Forum for Science, Industry and Business

Sponsored by:     3M 
Search our Site:

 

Insect wings inspire antibacterial surfaces for corneal transplants, other medical devices

15.03.2016

Someday, cicadas and dragonflies might save your sight. The key to this power lies in their wings, which are coated with a forest of tiny pointed pillars that impale and kill bacterial cells unlucky enough to land on them. Now, scientists report they have replicated these antibacterial nanopillars on synthetic polymers that are being developed to restore vision.

The researchers present their work today at the 251st National Meeting & Exposition of the American Chemical Society (ACS). ACS, the world's largest scientific society, is holding the meeting here through Thursday. It features more than 12,500 presentations on a wide range of science topics.


The center of an artificial cornea (on glove) is coated with tiny pillars that impale and kill bacterial cells (inset).

Credit: Jonathan Pegan (cornea) and Mary Nora Dickson (inset)

"Other research groups have also created antibacterial nanopillar surfaces, but none of their approaches can be used on ordinary polymer surfaces or be scaled up easily," according to Albert F. Yee, Ph.D., who leads a team working on the topic. By contrast, the production method his group is adapting overcomes these hurdles.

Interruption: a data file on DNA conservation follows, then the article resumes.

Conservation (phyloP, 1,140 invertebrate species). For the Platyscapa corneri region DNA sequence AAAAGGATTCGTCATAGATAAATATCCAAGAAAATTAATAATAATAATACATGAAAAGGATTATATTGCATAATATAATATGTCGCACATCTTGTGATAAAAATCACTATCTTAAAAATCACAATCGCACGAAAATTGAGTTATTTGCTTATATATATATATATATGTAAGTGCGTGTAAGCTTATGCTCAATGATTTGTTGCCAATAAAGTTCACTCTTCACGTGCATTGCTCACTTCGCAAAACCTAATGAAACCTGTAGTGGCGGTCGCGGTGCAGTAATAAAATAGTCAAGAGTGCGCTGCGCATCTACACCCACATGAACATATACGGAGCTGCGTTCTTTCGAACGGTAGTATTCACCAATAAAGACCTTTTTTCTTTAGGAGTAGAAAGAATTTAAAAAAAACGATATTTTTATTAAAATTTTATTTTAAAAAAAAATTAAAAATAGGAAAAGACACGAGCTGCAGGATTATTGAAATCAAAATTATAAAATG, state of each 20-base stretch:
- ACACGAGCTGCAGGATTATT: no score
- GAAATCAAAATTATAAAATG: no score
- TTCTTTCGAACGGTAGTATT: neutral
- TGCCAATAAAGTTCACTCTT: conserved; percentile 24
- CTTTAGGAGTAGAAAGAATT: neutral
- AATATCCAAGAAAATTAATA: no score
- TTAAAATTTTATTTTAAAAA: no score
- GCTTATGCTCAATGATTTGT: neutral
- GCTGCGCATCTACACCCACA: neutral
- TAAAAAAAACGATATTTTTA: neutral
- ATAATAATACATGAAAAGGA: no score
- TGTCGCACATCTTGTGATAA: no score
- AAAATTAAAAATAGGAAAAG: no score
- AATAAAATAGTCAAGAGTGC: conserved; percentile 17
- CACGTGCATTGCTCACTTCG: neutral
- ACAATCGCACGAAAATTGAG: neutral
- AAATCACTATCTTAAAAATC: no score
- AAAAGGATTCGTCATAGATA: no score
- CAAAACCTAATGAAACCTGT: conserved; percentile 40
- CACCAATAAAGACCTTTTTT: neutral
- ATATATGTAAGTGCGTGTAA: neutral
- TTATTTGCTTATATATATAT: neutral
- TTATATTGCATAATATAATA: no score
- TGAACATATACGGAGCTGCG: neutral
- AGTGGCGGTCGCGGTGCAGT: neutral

"Our method is based on one developed in the early 2000s for the semiconductor industry," says Mary Nora Dickson, a graduate student in Yee's lab. "It is robust, inexpensive and can be used in industrial production. So it can now be applied to medical devices that could improve people's quality of life."

One such application is an artificial cornea that Yee's group aims to construct from poly(methyl methacrylate) (PMMA), familiar to many by trade names such as Plexiglas® and Lucite®. The material is already commonly used in medical devices including implantable intraocular lenses and traditional hard contact lenses. By building nanopillars into the surfaces of these types of devices, the researchers hope to make them bactericidal without the need for a separate biocidal coating or antibiotic drugs.

In earlier work, Yee, Dickson, Elena Liang, and colleagues at the University of California, Irvine, showed that their nanopillars, like those on cicada wings, can kill bacteria referred to as "gram-negative." This group of microorganisms includes E. coli. But cicada nanopillars are unable to kill another type of bacteria known as "gram-positive" because these microbes have thicker cell walls. Wiping out these bacteria, which include MRSA (methicillin-resistant Staphylococcus aureus) and Streptococcus (known as "strep"), is important because they cause infections on medical devices and in hospitals.